It’s the summer of “the hog” at Long Island museums. Vintage Harley-Davidsons and other classic motorcycles — including a 1970s off-road model prized by Elvis Presley — are revving up interactive exhibitions geared to easy riders of all ages.
A half-dozen vintage Harleys — known as “hogs” to generations of motorcyclists — are among the 20 motorcycles new to the annual exhibition at Ward Melville Heritage Organization Educational & Cultural Center. It’s a look-and-sometimes-touch show featuring a 1937 Harley-Davidson and sidecar, for sitting on and picture taking.
The Long Island Children’s Museum’s summer exhibition features Harley video games and a kid-size dealership where youngsters can design a hog of their own. Here are nuts-and-bolts details for both exhibitions running through early September.
The 1,200-square-foot traveling exhibition, which originated at the Betty Brinn Children’s Museum in Milwaukee lets kids feel the wind in their hair on the open road — albeit virtually.
Stationary Harleys provide a virtual ride through a video countryside accompanied by roaring throttle sound effects. In a simulated Harley dealership that’s also part of the exhibition, kids can use spare parts to create Road-King-inspired cycles. There’s also a STEM (science, technology, engineering and mathematics) element: an engineering lab includes tracks, ramps and loops, motion- and data-tracking software and a design area for physics experiments at a simulated skate park or roller coaster.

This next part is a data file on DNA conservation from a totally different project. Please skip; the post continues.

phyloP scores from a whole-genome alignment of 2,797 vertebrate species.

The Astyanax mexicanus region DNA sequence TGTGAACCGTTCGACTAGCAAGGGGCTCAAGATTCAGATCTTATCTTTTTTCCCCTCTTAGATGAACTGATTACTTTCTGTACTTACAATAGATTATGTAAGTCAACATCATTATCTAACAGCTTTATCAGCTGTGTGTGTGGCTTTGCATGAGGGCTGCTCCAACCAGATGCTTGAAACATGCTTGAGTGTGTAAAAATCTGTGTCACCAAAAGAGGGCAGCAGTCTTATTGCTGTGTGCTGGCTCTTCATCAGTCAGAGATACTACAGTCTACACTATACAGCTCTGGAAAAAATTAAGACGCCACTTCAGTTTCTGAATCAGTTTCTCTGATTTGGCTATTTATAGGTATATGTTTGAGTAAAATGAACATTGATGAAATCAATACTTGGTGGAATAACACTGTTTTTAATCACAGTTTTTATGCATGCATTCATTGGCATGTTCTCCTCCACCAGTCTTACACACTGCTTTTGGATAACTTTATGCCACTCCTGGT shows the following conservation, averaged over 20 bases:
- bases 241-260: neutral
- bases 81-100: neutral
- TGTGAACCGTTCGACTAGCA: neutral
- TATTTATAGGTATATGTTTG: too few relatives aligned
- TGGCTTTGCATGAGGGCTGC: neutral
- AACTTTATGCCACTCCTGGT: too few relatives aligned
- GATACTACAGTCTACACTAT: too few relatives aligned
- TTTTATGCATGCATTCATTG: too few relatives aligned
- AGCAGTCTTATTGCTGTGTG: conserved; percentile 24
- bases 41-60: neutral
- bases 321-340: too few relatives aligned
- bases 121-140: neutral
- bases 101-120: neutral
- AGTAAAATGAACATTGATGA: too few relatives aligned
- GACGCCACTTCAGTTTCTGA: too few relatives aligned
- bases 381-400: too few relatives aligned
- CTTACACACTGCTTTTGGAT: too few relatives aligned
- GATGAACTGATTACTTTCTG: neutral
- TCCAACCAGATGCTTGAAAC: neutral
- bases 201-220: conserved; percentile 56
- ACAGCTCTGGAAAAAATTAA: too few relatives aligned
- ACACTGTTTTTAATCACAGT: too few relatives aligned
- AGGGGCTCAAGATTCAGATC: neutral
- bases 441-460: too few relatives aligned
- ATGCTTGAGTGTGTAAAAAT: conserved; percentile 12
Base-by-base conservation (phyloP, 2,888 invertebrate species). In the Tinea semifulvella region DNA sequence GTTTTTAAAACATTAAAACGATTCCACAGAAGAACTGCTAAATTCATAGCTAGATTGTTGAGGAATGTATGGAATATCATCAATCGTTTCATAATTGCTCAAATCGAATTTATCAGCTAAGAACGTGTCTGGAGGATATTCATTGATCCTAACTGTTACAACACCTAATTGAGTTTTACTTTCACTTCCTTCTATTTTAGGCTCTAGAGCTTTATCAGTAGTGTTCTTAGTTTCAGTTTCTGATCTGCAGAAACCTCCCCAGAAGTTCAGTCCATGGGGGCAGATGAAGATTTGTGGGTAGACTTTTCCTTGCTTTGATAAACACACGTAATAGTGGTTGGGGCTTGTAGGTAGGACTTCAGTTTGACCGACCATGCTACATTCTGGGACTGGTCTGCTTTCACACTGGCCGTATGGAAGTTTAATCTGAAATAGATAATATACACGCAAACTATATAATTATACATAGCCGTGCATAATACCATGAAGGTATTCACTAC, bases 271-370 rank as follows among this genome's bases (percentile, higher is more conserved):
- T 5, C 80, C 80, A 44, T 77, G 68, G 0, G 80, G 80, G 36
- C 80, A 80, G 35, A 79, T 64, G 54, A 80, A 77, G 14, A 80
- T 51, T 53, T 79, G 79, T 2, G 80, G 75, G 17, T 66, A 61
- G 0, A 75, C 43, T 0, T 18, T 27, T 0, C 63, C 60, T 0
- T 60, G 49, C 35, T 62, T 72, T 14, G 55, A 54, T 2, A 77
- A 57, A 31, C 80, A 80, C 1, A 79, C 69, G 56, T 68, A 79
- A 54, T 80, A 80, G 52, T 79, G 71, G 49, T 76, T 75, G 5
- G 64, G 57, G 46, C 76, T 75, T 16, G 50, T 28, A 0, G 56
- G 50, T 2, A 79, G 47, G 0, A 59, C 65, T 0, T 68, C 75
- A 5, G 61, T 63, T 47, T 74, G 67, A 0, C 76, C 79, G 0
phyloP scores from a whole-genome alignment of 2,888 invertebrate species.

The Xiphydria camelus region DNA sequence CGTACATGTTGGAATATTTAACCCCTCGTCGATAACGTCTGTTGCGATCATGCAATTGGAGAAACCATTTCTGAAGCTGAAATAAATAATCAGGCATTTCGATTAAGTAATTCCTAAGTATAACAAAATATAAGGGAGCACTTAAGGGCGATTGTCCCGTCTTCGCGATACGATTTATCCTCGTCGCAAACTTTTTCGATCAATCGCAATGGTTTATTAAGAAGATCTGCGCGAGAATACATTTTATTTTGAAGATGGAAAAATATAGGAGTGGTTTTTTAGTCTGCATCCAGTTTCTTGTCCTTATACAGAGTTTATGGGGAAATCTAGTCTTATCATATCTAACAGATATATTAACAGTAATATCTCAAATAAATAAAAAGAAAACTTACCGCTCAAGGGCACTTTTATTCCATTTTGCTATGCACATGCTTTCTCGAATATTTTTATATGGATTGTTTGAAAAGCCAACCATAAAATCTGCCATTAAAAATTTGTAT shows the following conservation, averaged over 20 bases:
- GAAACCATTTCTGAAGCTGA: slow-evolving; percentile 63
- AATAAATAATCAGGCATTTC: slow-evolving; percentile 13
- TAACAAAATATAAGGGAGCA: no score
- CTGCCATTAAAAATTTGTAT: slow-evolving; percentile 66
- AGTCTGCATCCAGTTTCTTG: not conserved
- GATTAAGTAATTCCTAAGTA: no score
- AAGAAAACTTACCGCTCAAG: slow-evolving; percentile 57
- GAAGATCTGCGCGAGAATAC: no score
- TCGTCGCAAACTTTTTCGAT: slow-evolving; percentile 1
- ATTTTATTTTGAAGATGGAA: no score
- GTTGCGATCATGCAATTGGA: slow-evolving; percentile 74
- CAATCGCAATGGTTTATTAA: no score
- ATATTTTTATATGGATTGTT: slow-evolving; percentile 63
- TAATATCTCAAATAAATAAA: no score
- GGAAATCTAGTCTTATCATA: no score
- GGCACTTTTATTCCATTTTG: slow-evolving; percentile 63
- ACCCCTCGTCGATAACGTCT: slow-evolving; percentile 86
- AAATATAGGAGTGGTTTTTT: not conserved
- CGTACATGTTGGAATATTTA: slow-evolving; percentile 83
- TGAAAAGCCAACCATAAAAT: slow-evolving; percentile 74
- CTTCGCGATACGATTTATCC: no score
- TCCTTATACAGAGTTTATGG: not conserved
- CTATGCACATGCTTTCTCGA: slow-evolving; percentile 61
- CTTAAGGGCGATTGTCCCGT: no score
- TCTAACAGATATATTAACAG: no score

“It’s a nice way to give kids a little bit of lessons without making it feel like spinach and broccoli in the summer,” says Maureen Mangan, communications director at the Garden City museum. Visitors also learn that Harley’s nickname comes from an early motorcycle racer’s habit of taking the team’s pet piglet on victory laps.
HARLEYS AND MORE
Ward Melville’s annual exhibition of 30 motorcycles has been freshened up with 20 new bikes loaned from private collections and area dealerships.
“Some of the new additions this summer are rare collectible motorcycles that aren’t often seen outside of a museum,” says curator Stephanie Ruales.
One of the new additions is also the oldest bike in the collection, a 1902 Rambler. One of the earliest manufactured motorcycles, the Rambler “was offered as a supplement to the bicycle,” Ruales says.
Also new here is a 1920s Privateer Racer custom built by Gene Baron, who in 1960 founded the first Harley-Davidson dealership on Long Island.
The hogs on display also include 1948 and 1949 Harley-Davidson FLs, two 1975 Harley-Davidson Sportster XLH models and a factory customized 1976 Harley-Davidson Super Glide FXE.
Enthusiasts can also check out vintage Indian, Yamaha, Honda, Kawasaki and BMW motorcycles, and a 1975 Rupp Centaur, a model owned by the King of Rock and Roll.
“It was designed to deliver the fun of a motorcycle with the practicality of an economy car,” Ruales says. “One of the most famous owners of the machine was Elvis Presley."
Motorcycles Through Time
WHEN | WHERE Through Sept. 5, Ward Melville Heritage Organization Educational and Cultural Center, 97P Main St., Stony Brook
INFO 631-689-5888, wmho.org
ADMISSION $7 ($5 younger than 12)
WHEN | WHERE Through Sept. 2, Long Island Children’s Museum, 11 Davis Ave., Garden City
INFO 516-224-5800, licm.org
MORE FOR BIKE LOVERS
Want an updated trip to hog heaven? Miracle Mile Harley-Davidson in Great Neck stops by with two or three of its latest models at Oyster Bay Cruise Nights, held summer Tuesdays on downtown streets. For vintage thrills, drop by Billy Joel’s 20th Century Cycles, where the Long Island music legend’s bike collection, including classic Harleys, is displayed. Admission is free. (101 Audrey Ave., Oyster Bay)